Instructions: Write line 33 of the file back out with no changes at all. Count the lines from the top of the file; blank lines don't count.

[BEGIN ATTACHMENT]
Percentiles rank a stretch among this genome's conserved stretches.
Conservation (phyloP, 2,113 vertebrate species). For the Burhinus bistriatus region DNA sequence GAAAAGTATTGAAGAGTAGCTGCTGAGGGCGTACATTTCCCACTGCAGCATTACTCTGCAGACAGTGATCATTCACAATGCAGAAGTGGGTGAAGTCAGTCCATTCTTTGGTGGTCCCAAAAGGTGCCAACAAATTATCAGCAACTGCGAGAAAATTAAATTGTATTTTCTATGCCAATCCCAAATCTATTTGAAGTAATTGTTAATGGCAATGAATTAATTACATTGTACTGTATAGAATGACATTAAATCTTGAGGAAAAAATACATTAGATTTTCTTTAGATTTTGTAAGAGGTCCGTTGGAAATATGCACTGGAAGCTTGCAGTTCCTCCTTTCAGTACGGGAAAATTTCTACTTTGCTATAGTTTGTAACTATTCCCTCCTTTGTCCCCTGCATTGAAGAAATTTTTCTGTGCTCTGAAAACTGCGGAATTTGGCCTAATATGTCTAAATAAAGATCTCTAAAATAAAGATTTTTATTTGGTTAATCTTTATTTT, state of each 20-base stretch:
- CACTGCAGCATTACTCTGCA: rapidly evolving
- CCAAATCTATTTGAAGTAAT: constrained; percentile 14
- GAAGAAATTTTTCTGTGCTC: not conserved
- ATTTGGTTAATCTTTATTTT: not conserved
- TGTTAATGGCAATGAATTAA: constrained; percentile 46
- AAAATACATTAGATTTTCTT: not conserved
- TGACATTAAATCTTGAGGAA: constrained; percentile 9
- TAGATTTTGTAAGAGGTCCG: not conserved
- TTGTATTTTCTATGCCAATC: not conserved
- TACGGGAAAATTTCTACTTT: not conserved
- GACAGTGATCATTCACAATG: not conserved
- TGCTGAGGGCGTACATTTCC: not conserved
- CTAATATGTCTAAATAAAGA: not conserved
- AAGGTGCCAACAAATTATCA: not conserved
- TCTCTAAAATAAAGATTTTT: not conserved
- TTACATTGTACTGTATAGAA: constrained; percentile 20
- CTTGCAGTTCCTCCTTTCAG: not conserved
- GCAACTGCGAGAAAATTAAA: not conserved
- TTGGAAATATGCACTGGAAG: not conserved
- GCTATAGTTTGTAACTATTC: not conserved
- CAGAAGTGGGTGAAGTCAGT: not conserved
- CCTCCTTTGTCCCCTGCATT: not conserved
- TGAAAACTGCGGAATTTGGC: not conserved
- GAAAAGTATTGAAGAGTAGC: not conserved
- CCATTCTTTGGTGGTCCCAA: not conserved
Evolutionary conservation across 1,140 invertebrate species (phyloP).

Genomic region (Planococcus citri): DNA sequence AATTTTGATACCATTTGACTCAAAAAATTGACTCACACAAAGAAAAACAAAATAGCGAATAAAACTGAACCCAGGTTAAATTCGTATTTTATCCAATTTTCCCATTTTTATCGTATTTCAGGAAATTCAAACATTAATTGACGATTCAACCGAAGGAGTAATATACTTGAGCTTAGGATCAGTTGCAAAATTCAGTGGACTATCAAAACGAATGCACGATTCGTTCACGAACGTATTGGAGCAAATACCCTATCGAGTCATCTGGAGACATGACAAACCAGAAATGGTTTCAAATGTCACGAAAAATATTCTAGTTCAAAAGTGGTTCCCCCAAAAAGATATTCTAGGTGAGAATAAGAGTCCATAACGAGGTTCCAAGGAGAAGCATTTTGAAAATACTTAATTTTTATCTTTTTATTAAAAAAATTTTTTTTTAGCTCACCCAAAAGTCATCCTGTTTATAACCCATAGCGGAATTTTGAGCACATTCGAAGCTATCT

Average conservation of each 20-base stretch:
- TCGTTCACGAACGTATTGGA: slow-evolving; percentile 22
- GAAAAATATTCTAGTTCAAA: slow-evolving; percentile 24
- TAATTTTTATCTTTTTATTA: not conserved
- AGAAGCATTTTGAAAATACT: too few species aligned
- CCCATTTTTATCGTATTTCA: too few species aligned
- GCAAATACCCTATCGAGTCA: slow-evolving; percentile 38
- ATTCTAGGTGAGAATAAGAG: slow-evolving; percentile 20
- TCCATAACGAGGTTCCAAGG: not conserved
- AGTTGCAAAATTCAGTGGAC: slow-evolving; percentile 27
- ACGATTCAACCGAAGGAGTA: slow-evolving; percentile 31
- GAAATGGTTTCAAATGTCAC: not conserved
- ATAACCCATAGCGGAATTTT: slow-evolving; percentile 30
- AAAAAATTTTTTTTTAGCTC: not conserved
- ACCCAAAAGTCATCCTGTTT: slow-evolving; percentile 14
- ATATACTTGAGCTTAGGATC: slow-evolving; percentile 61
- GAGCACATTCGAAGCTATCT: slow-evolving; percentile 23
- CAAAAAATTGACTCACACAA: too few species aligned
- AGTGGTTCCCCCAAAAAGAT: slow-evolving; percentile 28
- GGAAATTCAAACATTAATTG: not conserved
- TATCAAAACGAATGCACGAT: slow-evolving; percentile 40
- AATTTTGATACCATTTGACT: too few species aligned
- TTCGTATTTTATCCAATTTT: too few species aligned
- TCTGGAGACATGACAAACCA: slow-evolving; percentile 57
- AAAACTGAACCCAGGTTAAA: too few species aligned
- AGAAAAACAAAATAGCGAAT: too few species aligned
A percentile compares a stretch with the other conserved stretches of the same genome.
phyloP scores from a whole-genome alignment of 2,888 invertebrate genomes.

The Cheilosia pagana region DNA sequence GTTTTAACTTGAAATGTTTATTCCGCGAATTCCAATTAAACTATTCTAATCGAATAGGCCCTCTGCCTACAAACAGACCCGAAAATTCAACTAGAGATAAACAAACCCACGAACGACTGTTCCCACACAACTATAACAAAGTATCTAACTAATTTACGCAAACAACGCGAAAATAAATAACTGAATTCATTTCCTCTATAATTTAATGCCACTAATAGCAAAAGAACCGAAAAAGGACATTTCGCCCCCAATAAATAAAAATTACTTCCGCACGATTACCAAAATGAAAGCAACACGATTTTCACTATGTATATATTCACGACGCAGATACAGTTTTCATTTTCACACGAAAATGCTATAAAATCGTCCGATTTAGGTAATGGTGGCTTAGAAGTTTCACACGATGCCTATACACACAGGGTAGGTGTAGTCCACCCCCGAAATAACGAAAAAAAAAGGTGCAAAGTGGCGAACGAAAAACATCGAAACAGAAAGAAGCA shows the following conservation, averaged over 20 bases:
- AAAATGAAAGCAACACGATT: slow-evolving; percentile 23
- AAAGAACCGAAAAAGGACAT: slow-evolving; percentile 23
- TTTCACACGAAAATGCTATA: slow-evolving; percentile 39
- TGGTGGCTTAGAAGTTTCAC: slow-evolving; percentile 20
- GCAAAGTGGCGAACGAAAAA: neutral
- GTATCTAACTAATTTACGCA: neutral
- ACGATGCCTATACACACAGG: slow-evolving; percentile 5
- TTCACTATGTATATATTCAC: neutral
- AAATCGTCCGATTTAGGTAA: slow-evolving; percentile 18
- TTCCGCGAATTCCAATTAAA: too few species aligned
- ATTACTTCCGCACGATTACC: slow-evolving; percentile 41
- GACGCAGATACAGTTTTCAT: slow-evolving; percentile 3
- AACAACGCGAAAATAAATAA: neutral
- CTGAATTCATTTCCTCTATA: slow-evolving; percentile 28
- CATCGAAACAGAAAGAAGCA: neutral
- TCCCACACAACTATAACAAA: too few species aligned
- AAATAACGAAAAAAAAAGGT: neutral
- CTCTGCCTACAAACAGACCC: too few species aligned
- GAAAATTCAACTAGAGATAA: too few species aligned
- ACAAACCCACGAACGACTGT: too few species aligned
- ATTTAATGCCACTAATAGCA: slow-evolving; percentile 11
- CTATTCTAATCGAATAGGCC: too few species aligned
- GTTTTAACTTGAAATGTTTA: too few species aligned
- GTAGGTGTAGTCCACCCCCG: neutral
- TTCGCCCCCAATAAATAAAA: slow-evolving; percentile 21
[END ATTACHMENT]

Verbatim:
- TAATTTTTATCTTTTTATTA: not conserved